PIIssed off yet?

* A letter from the Department of Veterans Affairs on PII data breach

In March 2007, Network World writer Jon Brodkin wrote an excellent analysis of 10 letters informing victims of data theft or loss of control of personally identifiable information (PII) that their data might be compromised.

He pointed out that almost all of the letters failed to express any responsibility for the loss of control over data stored on unencrypted disks that were lost or stolen, or for poorly secured Web sites that posted PII without protection or with poor protection. My guess is that staff attorneys warned the public relations officials to avoid any implication of responsibility to avoid contributing anything that would exacerbate their liability in potential lawsuits. Passive voice is great for shifting responsibility from specific agents to the great gaseous cloud of the unnamable and unblamable.

“Mistakes were made,” indeed.

My wife is a neuropsychiatrist; she recently received a letter from the Veterans Affairs (VA) office in Austin, Texas, informing her of loss of control over her PII. I am starting this series of articles about the VA’s handing of PII with a verbatim transcript of the letter she received. I think readers will be interested in seeing the contents in detail - and there is actually some generally useful information that everyone can store away in case it’s needed. In particular, I recommend that all of us save the contact information for the three credit bureaus and the phone number for the FTC service.

So here’s part one of the series. In the following parts, I’ll go back to the theft of computer disks containing unauthorized copies of PII on May 3, 2006. Then I’ll continue the series with summaries of later cases of data theft and loss from the VA, U.S. government reports and congressional testimony about these problems, VA assurances of planned improvement, and the status of VA assurances. I’ll wind up with analysis of the underlying issues and provide recommendations for improvement.

* * *


1615 Woodward St.

Austin, TX 78772

-----, MD

Dear -----, MD:

I am writing to you, as the Director of the Veterans Integrated Service Network (VISN) 7 in Atlanta, Georgia, to inform you that I have been notified that a portable computer hard drive used by an employee of the Birmingham Veterans Affairs (VA) Medical Center is missing. This portable hard drive was used to back-up information contained on a VA employee’s office computer, related to research projects with which the employee was involved. A file on the portable hard drive included information from the Unique Physician Identification Number (UPIN) Directory dated 2004, which includes demographic information and identifiers, such as the UPIN, dates of birth, state license numbers, business addresses, and employer identification numbers (EIN). In the case of your information, we believe the EIN was your Social Security Number. This file was obtained by VA from the Centers for Medicare & Medicaid Services (CMS) for the purpose of conducting research on veterans’ health care.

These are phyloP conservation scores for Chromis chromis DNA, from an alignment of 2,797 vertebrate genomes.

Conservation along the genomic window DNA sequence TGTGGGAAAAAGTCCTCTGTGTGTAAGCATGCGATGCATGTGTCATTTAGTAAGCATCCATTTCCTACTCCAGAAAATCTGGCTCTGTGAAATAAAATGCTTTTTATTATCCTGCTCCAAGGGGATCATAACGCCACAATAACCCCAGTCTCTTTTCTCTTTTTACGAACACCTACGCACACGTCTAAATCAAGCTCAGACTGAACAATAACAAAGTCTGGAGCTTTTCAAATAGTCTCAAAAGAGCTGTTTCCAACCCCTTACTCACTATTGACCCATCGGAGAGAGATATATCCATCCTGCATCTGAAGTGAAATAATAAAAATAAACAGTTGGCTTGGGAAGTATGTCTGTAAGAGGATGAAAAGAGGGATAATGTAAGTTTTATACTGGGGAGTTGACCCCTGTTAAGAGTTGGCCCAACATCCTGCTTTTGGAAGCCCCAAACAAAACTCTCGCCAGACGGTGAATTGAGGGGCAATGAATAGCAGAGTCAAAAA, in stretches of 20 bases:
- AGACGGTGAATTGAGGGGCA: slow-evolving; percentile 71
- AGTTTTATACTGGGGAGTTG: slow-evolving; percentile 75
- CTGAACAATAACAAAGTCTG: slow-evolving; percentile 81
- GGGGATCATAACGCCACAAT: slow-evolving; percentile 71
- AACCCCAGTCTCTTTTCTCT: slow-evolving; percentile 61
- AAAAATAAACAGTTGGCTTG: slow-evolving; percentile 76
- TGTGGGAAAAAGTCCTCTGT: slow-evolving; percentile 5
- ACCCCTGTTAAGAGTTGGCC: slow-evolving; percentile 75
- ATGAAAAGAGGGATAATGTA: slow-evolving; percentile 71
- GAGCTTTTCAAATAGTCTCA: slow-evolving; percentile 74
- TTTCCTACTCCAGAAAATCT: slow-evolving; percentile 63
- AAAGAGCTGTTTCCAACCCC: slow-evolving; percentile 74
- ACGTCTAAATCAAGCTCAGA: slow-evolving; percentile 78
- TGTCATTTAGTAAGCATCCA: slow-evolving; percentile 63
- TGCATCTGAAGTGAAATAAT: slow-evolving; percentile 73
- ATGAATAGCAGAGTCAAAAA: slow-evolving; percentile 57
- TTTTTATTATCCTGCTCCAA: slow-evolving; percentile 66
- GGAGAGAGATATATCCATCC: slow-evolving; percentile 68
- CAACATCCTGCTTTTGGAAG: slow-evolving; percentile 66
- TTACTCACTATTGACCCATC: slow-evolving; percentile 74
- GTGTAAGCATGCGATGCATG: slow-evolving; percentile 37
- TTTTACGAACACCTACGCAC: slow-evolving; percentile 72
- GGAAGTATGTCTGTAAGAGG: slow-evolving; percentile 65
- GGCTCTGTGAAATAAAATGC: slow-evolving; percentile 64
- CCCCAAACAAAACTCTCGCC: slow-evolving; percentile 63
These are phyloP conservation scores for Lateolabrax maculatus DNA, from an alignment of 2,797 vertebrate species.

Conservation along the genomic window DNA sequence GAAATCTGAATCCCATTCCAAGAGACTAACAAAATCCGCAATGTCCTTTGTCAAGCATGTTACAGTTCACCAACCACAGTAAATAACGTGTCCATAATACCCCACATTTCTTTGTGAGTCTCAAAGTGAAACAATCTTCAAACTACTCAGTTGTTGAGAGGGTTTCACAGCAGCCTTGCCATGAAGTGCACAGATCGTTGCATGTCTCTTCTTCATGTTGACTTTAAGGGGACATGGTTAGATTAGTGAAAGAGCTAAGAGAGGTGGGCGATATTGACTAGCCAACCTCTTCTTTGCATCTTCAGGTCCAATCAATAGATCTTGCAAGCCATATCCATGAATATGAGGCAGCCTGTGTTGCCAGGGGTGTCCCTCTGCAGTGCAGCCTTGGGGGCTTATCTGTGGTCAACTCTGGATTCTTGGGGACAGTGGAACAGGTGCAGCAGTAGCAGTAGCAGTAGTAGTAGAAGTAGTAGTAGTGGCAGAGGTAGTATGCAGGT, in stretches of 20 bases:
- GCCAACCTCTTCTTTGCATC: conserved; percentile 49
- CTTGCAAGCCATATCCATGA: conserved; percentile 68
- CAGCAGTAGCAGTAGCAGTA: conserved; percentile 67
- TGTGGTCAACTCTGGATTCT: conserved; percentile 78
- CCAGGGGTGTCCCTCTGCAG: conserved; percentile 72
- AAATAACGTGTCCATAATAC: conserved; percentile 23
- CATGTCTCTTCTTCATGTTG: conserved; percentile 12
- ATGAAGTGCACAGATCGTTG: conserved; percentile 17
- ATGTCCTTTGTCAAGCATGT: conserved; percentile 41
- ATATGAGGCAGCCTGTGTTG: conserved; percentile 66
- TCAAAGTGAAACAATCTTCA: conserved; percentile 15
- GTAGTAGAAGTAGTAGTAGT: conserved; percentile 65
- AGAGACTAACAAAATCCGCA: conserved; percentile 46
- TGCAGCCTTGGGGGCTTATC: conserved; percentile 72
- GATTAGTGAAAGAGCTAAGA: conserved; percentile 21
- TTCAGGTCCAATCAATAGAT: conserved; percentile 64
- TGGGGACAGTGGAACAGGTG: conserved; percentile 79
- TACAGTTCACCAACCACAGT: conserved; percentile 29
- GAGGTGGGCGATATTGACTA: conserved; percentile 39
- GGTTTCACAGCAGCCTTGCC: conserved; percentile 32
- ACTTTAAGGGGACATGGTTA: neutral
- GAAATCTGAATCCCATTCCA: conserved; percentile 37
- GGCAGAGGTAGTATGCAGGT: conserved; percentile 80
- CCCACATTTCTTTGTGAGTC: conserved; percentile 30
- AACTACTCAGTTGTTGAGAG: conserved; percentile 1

The Birmingham VA Medical Center has conducted extensive physical searches and has involved local police and Federal investigative resources, and a reward is being offered; however, the hard drive remains missing. To prevent further security breaches or losses, we have taken immediate measures to protect the integrity and security of all personally identifiable information including prohibition of the use of external drives and the required encryption of personally identifiable information when authorized distribution is required.

An independent risk analysis was conducted as required by law, and risk mitigation recommendations are being implemented immediately. VA will contact you shortly by mail to offer a credit monitoring service at no cost to you. In the mean time, one precaution we recommend is for you to request a free credit report from one or more of the three national credit bureaus by calling the toll free number 1-877-322-8228. The credit bureaus may also be contacted at:


P.O. Box 740241

Atlanta, GA 30374



P.O. Box 9554

Allen, TX 75013



P.O. Box 2000

Chester, PA 19022


More information about credit protection, including placing a “fraud alert” on your accounts, is available by calling the Federal Trade Commission at its toll free number, 1-877-438-4338, or by visiting its Web site.

If you have questions concerning this letter, the Birmingham VA Medical Center has established a dedicated call center to answer your questions. Please contact us toll free at 1-877-xxx-xxxx from 6:00 am to 9:00 pm CT, or e-mail us at < address suppressed > .

We at VA take information security and privacy very seriously. We apologize for any inconvenience or concern this situation may cause, but we believe it is important for you to be fully informed of any potential risk to you.


[digitized signature]

Lawrence A. Biro

Network Director, VISN 7

Copyright © 2007 IDG Communications, Inc.

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